Interview With Acclaimed Los Angeles Math-Rock Duo 'standards'

An exclusive interview with the renowned Los Angeles math-rock duo, "standards", led by guitar virtuoso Marcos Mena and skilled drummer Moises Popa.

By Chris RoditisMusicngear Lead Editor

Article photo - Interview With Acclaimed Los Angeles Math-Rock Duo 'standards'

With their 3rd studio LP, 'Fruit Galaxy' on the horizon, "standards" shed light on their musical process, the gear that sculpts their distinctive sound, and the mastery behind their instruments.

Chris Roditis, Musicngear: Congratulations on the upcoming release of “Fruit Galaxy”. Can you delve into the specific gear choices that played a significant role in shaping the album’s sound? Are there any new additions to your setup that particularly stand out?

Article photo - Interview With Acclaimed Los Angeles Math-Rock Duo 'standards' Marcos: I think for me it’s just the split coil neck pickup sound. I was using Fishman Fluence pickups for every song, they have different voicings depending on what you want. I have my neck pickups set to that single coil setting so it comes across bright in every song.

I also used the Bogner Harlow Boost V2 on every song, it’s like a boost pedal with a compressor built in. It kind of compresses and saturates all at the same time so I got this clean yet aggressive tone from my dumble style modeling amp.

All of the guitars were done via Axe FX III. I think all of this together creates a unique, bright and compressed sound that isn’t really overdrive but isn’t really clean either.

“Cosmos” is touted as your most ambitious song to date. Could you walk us through the intricate guitar work on this track, highlighting the gear and techniques that were pivotal in bringing this ambitious vision to life?

Marcos: For "Cosmos" I wanted to write a riff that was really attention-grabbing from the start, yet beautiful at the same time. So I ended up with the opening harmonic riff. Once again, I used my single coil voicing on my Fishman Fluence pickups as well as a good amount of compression to get the harmonics to sound even.

I’m kind of weird in that I usually track everything kinda dry and add effects later. So all of the reverb and delay are coming from plug-ins! For me, the performance was the most important part if I’m being honest.

For a math-rock duo, the complexity in your instrumental compositions is striking. Can you share your approach to crafting intricate guitar arrangements, and how your choice of gear facilitates this unique blend of complexity and groove?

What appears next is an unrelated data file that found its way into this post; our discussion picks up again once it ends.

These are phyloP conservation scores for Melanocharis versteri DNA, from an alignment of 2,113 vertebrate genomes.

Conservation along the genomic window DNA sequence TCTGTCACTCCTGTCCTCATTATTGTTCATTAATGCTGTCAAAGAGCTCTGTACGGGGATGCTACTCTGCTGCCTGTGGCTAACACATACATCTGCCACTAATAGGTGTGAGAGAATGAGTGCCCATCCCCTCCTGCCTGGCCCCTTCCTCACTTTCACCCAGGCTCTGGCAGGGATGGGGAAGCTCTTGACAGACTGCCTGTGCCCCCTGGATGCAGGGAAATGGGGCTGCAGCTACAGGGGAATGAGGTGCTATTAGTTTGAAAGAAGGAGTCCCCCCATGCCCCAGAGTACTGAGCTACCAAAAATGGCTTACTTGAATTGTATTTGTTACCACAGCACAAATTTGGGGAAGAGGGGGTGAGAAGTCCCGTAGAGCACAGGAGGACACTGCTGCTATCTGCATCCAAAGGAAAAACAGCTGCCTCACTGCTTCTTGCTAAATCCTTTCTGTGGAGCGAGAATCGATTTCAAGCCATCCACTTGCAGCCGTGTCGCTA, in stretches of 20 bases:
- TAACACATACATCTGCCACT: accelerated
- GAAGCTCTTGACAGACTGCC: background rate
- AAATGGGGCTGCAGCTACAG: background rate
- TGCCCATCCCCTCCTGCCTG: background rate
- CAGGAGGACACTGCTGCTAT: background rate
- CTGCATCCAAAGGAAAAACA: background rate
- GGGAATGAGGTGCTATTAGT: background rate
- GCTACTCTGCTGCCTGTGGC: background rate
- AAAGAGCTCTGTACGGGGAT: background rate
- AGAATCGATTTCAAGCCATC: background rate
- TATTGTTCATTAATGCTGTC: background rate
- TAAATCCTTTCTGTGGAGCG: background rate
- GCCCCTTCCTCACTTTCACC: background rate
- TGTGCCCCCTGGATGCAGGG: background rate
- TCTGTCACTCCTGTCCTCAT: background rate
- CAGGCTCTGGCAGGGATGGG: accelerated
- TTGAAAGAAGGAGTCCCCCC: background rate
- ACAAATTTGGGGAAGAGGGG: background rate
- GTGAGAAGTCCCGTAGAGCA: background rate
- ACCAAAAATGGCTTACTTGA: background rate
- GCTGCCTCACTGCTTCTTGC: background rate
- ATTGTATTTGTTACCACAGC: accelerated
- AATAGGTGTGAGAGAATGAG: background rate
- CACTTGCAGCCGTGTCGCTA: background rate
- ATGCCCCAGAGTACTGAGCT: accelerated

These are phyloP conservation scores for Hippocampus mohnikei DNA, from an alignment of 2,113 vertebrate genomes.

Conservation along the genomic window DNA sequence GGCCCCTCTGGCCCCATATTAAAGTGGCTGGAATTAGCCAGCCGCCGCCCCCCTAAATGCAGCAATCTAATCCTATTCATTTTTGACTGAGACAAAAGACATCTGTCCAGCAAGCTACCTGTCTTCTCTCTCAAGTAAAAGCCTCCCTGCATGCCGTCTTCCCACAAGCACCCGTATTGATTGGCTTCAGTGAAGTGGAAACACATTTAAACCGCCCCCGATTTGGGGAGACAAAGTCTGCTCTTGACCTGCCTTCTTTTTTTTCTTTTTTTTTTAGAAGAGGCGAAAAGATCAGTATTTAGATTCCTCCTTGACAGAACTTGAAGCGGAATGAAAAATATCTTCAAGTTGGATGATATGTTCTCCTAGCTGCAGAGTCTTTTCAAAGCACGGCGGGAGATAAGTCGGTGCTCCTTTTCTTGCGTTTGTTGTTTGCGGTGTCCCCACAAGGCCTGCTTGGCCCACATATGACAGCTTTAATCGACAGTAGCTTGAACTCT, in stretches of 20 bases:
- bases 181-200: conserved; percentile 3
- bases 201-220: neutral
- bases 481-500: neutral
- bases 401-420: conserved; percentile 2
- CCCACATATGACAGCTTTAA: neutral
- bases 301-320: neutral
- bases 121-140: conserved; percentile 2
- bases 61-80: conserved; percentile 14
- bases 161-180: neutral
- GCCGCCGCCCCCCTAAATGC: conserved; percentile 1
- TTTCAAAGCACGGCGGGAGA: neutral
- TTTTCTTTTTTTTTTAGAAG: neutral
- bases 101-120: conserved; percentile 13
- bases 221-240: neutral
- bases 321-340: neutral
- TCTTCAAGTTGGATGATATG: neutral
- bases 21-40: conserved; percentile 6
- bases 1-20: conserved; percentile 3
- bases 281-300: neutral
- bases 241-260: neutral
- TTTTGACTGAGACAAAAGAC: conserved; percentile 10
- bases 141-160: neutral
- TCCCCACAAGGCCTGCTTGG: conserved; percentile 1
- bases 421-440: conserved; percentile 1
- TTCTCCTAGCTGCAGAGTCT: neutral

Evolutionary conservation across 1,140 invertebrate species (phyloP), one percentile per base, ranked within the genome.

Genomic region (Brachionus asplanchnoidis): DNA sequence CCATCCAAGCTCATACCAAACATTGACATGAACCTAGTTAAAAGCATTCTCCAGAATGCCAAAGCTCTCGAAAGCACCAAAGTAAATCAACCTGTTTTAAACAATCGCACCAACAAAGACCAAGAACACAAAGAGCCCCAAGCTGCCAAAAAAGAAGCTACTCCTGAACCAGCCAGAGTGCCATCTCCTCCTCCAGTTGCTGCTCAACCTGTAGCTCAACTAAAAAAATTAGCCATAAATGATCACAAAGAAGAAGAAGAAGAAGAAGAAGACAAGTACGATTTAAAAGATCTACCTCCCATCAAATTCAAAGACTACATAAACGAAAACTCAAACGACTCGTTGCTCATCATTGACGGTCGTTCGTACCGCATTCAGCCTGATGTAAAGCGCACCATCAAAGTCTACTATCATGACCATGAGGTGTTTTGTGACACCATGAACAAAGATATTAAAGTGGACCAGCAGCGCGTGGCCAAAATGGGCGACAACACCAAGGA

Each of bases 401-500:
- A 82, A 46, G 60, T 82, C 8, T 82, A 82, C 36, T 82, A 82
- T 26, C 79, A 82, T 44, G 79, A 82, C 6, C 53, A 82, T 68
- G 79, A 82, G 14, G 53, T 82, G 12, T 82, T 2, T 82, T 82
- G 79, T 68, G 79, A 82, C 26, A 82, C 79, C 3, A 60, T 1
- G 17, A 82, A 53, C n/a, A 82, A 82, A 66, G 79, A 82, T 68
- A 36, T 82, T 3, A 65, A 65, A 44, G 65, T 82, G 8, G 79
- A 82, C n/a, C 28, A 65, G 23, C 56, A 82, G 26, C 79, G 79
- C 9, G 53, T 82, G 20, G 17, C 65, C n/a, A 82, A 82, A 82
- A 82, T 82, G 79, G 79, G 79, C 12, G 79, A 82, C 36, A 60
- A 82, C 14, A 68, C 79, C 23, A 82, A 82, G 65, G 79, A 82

Marcos: Like I said, the performance really is everything to me. I really try to have my gear compliment that. Most of my playing features percussive techniques like guitar tapping and slapping so I usually have a compressor on. I love a broken-up guitar tone so I am usually using a Bluebreaker style overdrive, namely the JHS Pedals Morning Glory V4.

Outside of that, I try to keep it minimal. I do split my signal live, with an A signal going through my pedals into my amp and the B signal going into an octaver which has an EQ filter on it. The octave goes into the subs of the venue and simulates a bass player (which we don’t have!).

So in a way, I have to compose for this setup. I’m used to it, however, as I studied a lot of fingerstyle which usually has self-accompanying parts written in. So I guess this style of composition works for the gear and vice versa.

Moises, as the drummer, your rhythmic contributions are integral to standards’ sound. Could you shed light on the drum kit, cymbals, and any other gear that you find crucial in creating the rhythmic foundation for the band’s music?

Moises: I like the sound of Tama Drums and Meinl cymbals. I feel like those two brands sound great for the style of music we’re doing. Also, personally, I like to tune my drums pretty high. The drums sound better when they cut through the mix.

Being endorsed by Ibanez, Fishman, Ernie Ball, & Meinl Cymbals is impressive. How do these endorsements impact your playing style and the sonic palette you explore with standards? What specific gear from these brands plays a crucial role in your setup?